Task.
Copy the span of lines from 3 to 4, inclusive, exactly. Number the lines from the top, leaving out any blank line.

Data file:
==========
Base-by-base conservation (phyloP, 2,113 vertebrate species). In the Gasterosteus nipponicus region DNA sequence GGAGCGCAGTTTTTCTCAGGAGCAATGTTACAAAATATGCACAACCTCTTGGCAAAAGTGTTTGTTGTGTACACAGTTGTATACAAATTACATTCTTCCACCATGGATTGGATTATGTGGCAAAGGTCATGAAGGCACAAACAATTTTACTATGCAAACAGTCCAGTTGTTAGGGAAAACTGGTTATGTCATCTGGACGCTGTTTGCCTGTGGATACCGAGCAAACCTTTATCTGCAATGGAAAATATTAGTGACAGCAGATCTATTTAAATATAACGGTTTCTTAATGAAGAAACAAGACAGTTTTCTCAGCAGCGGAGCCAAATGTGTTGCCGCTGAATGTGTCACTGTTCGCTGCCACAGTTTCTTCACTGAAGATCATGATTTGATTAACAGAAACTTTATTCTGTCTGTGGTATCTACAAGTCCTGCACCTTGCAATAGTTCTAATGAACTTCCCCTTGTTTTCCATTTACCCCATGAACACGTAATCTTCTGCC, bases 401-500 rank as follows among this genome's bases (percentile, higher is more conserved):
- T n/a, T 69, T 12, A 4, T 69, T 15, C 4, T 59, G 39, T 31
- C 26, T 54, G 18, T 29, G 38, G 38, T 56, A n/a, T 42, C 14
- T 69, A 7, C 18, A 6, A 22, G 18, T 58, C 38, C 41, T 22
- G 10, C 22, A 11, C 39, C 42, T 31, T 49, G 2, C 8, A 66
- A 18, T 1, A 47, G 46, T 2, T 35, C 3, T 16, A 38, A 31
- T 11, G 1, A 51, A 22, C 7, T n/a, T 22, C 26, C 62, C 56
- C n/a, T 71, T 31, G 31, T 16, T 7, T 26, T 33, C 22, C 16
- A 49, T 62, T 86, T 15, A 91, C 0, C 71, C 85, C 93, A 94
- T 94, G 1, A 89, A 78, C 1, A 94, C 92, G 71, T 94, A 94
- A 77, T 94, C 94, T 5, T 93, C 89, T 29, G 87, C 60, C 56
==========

- C 26, T 54, G 18, T 29, G 38, G 38, T 56, A n/a, T 42, C 14
- T 69, A 7, C 18, A 6, A 22, G 18, T 58, C 38, C 41, T 22